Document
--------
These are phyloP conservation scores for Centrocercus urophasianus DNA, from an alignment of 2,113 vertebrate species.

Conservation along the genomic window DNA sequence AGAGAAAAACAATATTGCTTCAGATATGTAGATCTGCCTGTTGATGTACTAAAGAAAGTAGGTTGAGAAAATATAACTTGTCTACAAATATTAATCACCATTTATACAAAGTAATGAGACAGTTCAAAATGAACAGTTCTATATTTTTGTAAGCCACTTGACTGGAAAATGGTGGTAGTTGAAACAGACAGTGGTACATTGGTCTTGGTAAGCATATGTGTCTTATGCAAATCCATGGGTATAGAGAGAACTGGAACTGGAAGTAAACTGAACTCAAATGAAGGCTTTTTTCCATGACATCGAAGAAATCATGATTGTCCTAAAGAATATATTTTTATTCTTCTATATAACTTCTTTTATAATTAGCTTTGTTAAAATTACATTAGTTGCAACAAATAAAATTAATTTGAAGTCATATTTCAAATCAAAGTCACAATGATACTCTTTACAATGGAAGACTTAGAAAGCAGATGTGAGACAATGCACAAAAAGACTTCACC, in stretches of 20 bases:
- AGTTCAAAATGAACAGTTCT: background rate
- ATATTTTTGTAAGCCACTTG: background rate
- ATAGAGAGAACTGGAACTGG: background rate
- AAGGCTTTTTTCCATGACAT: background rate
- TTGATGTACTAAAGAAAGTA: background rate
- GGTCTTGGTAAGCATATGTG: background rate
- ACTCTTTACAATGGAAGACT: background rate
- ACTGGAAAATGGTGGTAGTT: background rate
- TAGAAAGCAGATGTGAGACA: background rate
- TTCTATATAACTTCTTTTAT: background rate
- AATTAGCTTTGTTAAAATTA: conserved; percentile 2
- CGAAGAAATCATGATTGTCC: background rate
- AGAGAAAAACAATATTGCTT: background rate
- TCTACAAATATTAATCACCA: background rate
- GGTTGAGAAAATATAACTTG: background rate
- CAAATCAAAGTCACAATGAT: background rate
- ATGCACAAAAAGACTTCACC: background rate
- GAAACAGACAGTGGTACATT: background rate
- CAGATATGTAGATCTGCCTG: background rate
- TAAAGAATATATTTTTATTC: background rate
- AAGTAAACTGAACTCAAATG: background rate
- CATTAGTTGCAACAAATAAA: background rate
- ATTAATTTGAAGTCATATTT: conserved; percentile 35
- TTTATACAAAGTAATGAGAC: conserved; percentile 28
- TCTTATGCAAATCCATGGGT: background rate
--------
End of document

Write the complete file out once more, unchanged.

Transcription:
These are phyloP conservation scores for Centrocercus urophasianus DNA, from an alignment of 2,113 vertebrate species.

Conservation along the genomic window DNA sequence AGAGAAAAACAATATTGCTTCAGATATGTAGATCTGCCTGTTGATGTACTAAAGAAAGTAGGTTGAGAAAATATAACTTGTCTACAAATATTAATCACCATTTATACAAAGTAATGAGACAGTTCAAAATGAACAGTTCTATATTTTTGTAAGCCACTTGACTGGAAAATGGTGGTAGTTGAAACAGACAGTGGTACATTGGTCTTGGTAAGCATATGTGTCTTATGCAAATCCATGGGTATAGAGAGAACTGGAACTGGAAGTAAACTGAACTCAAATGAAGGCTTTTTTCCATGACATCGAAGAAATCATGATTGTCCTAAAGAATATATTTTTATTCTTCTATATAACTTCTTTTATAATTAGCTTTGTTAAAATTACATTAGTTGCAACAAATAAAATTAATTTGAAGTCATATTTCAAATCAAAGTCACAATGATACTCTTTACAATGGAAGACTTAGAAAGCAGATGTGAGACAATGCACAAAAAGACTTCACC, in stretches of 20 bases:
- AGTTCAAAATGAACAGTTCT: background rate
- ATATTTTTGTAAGCCACTTG: background rate
- ATAGAGAGAACTGGAACTGG: background rate
- AAGGCTTTTTTCCATGACAT: background rate
- TTGATGTACTAAAGAAAGTA: background rate
- GGTCTTGGTAAGCATATGTG: background rate
- ACTCTTTACAATGGAAGACT: background rate
- ACTGGAAAATGGTGGTAGTT: background rate
- TAGAAAGCAGATGTGAGACA: background rate
- TTCTATATAACTTCTTTTAT: background rate
- AATTAGCTTTGTTAAAATTA: conserved; percentile 2
- CGAAGAAATCATGATTGTCC: background rate
- AGAGAAAAACAATATTGCTT: background rate
- TCTACAAATATTAATCACCA: background rate
- GGTTGAGAAAATATAACTTG: background rate
- CAAATCAAAGTCACAATGAT: background rate
- ATGCACAAAAAGACTTCACC: background rate
- GAAACAGACAGTGGTACATT: background rate
- CAGATATGTAGATCTGCCTG: background rate
- TAAAGAATATATTTTTATTC: background rate
- AAGTAAACTGAACTCAAATG: background rate
- CATTAGTTGCAACAAATAAA: background rate
- ATTAATTTGAAGTCATATTT: conserved; percentile 35
- TTTATACAAAGTAATGAGAC: conserved; percentile 28
- TCTTATGCAAATCCATGGGT: background rate